I'm sorry if this is a bit off topic but your post reminded me of it.....last week the Trib. published it's annual restaurant review. It contained an article about pastry chefs. I thought the piece was poorly written, it didn't seem like the author knew first hand what they were saying.
I took offense specificly to his mention of why many places don't have pastry chefs....in which he said they require elaborate equipment and alot of space. Unforunately I don't have an exact quote, but that was the just of it.
That's soooo incorrect! I bet I don't have over $1,500. worth of equipment that is specific to baking in my department. A good pastry chef knows how to make something from nothing. I have nothing in the way of special equipment and I can make anything! And I don't have enough space for 2 people to work with-out touching.
I find this wrong infomation offensive, mis-leading and a dis-service to it's readers and all people who wish to have fresh pastries served to then instead of the frozen Cr** that most places offer. This kind of information scares many restaurants owners and chefs away from having their own pastry departments! It limits opportunties and closes minds....words written by a critic who didn't do his homework!
How dare s/he! An uninformed food critic is not only a disservice to cooks and chefs, but also to restaurants and diners. He also discredits his fellow food critics.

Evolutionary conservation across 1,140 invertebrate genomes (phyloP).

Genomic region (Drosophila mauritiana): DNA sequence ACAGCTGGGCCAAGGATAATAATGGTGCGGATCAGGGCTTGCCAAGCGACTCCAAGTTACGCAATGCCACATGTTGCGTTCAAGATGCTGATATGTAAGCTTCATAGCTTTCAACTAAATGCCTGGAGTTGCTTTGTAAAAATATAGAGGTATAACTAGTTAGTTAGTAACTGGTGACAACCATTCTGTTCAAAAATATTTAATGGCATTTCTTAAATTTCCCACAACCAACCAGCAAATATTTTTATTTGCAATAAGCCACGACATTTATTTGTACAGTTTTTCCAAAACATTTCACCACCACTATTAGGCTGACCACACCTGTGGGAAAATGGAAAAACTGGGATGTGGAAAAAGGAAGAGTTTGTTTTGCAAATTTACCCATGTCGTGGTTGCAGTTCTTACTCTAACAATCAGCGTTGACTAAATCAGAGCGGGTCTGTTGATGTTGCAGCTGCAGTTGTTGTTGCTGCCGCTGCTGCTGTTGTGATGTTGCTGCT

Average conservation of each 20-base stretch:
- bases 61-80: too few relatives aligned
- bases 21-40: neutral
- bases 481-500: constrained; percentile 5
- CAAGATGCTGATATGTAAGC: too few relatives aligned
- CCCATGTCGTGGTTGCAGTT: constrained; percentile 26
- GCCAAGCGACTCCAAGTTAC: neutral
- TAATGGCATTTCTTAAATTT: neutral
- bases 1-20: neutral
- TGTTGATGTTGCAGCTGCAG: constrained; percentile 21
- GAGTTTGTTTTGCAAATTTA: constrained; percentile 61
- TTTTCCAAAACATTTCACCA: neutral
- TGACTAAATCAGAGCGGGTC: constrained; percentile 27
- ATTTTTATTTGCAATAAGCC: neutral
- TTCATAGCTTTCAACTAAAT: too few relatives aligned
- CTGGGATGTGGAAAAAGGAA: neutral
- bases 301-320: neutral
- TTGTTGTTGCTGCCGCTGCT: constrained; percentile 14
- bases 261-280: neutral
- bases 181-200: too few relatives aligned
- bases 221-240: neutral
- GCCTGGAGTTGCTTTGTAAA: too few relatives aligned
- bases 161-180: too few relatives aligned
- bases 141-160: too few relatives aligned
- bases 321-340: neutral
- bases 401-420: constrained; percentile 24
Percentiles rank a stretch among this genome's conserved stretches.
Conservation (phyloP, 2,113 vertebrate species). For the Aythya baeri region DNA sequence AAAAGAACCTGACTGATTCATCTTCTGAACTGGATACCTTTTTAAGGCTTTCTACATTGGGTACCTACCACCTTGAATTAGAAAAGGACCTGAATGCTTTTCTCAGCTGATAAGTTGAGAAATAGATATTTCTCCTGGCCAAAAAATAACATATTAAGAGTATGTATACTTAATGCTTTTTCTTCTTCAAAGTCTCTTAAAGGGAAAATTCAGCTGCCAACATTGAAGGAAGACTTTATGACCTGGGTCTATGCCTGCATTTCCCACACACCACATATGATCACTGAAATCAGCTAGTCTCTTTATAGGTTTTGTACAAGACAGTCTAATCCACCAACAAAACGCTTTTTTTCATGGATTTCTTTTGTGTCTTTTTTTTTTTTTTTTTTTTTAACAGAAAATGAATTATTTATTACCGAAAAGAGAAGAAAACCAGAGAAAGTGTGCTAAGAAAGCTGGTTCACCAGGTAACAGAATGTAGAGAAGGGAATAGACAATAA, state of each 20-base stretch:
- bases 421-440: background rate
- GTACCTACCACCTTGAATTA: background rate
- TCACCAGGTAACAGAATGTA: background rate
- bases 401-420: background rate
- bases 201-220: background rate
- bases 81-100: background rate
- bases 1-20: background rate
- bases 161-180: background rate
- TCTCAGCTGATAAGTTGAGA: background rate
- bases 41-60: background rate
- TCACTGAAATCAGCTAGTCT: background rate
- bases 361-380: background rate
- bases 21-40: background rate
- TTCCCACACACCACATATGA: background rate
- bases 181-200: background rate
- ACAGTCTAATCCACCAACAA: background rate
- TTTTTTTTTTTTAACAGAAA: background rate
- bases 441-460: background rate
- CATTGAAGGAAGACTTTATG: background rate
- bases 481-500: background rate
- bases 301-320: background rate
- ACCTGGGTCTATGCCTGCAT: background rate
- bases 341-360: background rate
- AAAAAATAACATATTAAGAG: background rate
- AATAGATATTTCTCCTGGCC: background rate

I am currently reading Dining Out by Dornenburg. It's about the food criticism arm of the food industry. He does extensive interviews with several critics. It seems that food critics who care about their job, the industry and customers can't stand fellow food critics who write only to throw their ego around.
As if pastry chefs aren't disrespected enough. My coworker and I were tempering chocolate on a stainless steel surface because the Exec. Chef didn't want to buy us a piece of marble when all other tempering methods failed. We finally have marble but that's just because we found it on the street when a posh hotel was renovating. We got it cut for free by bartering three desserts with the construction guys.
Yes, pastry stations do need to purchase some of their own equipment because we don't need our products tasting of onions and fish sauce. But it rarely costs more than $300 for our own rubber spats, chinois, and storage containers. Everything else, we rely on our ingenuity. And this is only because we take pride in and enjoy our work and want to share with the customers.
I can undesrtand your frustration, the article makes pastry chefs looks like a bunch of spoiled diva. Pooh is righ, you really should write to the newspaper. Sometimes they need to hear from someone whos been there to see the reality of things.